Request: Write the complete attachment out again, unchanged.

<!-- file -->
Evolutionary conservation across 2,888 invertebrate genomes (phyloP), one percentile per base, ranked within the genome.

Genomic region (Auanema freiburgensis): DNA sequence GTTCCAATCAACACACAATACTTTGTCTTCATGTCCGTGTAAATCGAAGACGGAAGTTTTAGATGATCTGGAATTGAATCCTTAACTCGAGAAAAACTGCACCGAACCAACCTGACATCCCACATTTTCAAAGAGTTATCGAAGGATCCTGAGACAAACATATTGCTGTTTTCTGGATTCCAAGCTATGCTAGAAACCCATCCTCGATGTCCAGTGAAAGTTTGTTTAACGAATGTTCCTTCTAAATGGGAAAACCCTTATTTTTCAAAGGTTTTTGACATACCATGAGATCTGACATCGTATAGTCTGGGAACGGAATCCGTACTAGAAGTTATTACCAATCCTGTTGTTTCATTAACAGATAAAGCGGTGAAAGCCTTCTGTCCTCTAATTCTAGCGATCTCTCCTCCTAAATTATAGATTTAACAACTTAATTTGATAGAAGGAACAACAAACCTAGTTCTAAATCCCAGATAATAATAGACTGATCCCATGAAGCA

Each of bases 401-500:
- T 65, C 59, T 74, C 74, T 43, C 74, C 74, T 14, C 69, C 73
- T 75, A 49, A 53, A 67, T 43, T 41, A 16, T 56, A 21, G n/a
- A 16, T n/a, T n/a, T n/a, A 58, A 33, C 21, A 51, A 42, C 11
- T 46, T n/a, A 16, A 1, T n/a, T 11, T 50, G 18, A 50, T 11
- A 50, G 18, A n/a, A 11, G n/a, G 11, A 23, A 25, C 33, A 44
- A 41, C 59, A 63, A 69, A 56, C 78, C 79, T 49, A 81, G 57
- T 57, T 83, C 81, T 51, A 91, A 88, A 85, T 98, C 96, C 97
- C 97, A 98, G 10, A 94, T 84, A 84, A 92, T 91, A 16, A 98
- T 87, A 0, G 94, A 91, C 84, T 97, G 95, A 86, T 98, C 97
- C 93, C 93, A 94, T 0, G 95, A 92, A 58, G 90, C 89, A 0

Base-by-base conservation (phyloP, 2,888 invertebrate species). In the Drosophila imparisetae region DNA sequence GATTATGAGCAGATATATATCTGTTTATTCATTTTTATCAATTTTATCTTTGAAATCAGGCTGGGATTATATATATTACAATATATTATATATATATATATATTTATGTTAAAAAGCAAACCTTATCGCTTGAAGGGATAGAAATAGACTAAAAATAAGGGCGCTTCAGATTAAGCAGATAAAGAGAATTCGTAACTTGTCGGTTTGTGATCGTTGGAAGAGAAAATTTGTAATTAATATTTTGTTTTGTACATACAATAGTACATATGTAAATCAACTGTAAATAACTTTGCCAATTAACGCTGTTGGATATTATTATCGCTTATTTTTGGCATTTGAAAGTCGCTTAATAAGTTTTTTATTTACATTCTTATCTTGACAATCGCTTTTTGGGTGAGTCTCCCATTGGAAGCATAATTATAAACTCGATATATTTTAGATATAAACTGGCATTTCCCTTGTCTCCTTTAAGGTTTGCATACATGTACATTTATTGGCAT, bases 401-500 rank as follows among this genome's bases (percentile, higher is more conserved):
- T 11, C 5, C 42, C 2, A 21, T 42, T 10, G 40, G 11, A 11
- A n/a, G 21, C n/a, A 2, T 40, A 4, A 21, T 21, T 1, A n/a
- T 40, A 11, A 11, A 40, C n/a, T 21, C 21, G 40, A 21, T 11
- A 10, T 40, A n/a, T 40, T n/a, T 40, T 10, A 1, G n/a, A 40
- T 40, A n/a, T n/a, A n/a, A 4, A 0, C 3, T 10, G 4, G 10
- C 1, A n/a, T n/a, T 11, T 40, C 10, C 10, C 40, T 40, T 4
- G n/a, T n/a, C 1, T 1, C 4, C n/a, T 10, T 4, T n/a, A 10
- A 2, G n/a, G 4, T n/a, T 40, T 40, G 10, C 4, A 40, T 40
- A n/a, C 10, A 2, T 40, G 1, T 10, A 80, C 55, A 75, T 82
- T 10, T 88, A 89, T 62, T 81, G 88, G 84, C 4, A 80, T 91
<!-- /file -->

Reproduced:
Evolutionary conservation across 2,888 invertebrate genomes (phyloP), one percentile per base, ranked within the genome.

Genomic region (Auanema freiburgensis): DNA sequence GTTCCAATCAACACACAATACTTTGTCTTCATGTCCGTGTAAATCGAAGACGGAAGTTTTAGATGATCTGGAATTGAATCCTTAACTCGAGAAAAACTGCACCGAACCAACCTGACATCCCACATTTTCAAAGAGTTATCGAAGGATCCTGAGACAAACATATTGCTGTTTTCTGGATTCCAAGCTATGCTAGAAACCCATCCTCGATGTCCAGTGAAAGTTTGTTTAACGAATGTTCCTTCTAAATGGGAAAACCCTTATTTTTCAAAGGTTTTTGACATACCATGAGATCTGACATCGTATAGTCTGGGAACGGAATCCGTACTAGAAGTTATTACCAATCCTGTTGTTTCATTAACAGATAAAGCGGTGAAAGCCTTCTGTCCTCTAATTCTAGCGATCTCTCCTCCTAAATTATAGATTTAACAACTTAATTTGATAGAAGGAACAACAAACCTAGTTCTAAATCCCAGATAATAATAGACTGATCCCATGAAGCA

Each of bases 401-500:
- T 65, C 59, T 74, C 74, T 43, C 74, C 74, T 14, C 69, C 73
- T 75, A 49, A 53, A 67, T 43, T 41, A 16, T 56, A 21, G n/a
- A 16, T n/a, T n/a, T n/a, A 58, A 33, C 21, A 51, A 42, C 11
- T 46, T n/a, A 16, A 1, T n/a, T 11, T 50, G 18, A 50, T 11
- A 50, G 18, A n/a, A 11, G n/a, G 11, A 23, A 25, C 33, A 44
- A 41, C 59, A 63, A 69, A 56, C 78, C 79, T 49, A 81, G 57
- T 57, T 83, C 81, T 51, A 91, A 88, A 85, T 98, C 96, C 97
- C 97, A 98, G 10, A 94, T 84, A 84, A 92, T 91, A 16, A 98
- T 87, A 0, G 94, A 91, C 84, T 97, G 95, A 86, T 98, C 97
- C 93, C 93, A 94, T 0, G 95, A 92, A 58, G 90, C 89, A 0

Base-by-base conservation (phyloP, 2,888 invertebrate species). In the Drosophila imparisetae region DNA sequence GATTATGAGCAGATATATATCTGTTTATTCATTTTTATCAATTTTATCTTTGAAATCAGGCTGGGATTATATATATTACAATATATTATATATATATATATATTTATGTTAAAAAGCAAACCTTATCGCTTGAAGGGATAGAAATAGACTAAAAATAAGGGCGCTTCAGATTAAGCAGATAAAGAGAATTCGTAACTTGTCGGTTTGTGATCGTTGGAAGAGAAAATTTGTAATTAATATTTTGTTTTGTACATACAATAGTACATATGTAAATCAACTGTAAATAACTTTGCCAATTAACGCTGTTGGATATTATTATCGCTTATTTTTGGCATTTGAAAGTCGCTTAATAAGTTTTTTATTTACATTCTTATCTTGACAATCGCTTTTTGGGTGAGTCTCCCATTGGAAGCATAATTATAAACTCGATATATTTTAGATATAAACTGGCATTTCCCTTGTCTCCTTTAAGGTTTGCATACATGTACATTTATTGGCAT, bases 401-500 rank as follows among this genome's bases (percentile, higher is more conserved):
- T 11, C 5, C 42, C 2, A 21, T 42, T 10, G 40, G 11, A 11
- A n/a, G 21, C n/a, A 2, T 40, A 4, A 21, T 21, T 1, A n/a
- T 40, A 11, A 11, A 40, C n/a, T 21, C 21, G 40, A 21, T 11
- A 10, T 40, A n/a, T 40, T n/a, T 40, T 10, A 1, G n/a, A 40
- T 40, A n/a, T n/a, A n/a, A 4, A 0, C 3, T 10, G 4, G 10
- C 1, A n/a, T n/a, T 11, T 40, C 10, C 10, C 40, T 40, T 4
- G n/a, T n/a, C 1, T 1, C 4, C n/a, T 10, T 4, T n/a, A 10
- A 2, G n/a, G 4, T n/a, T 40, T 40, G 10, C 4, A 40, T 40
- A n/a, C 10, A 2, T 40, G 1, T 10, A 80, C 55, A 75, T 82
- T 10, T 88, A 89, T 62, T 81, G 88, G 84, C 4, A 80, T 91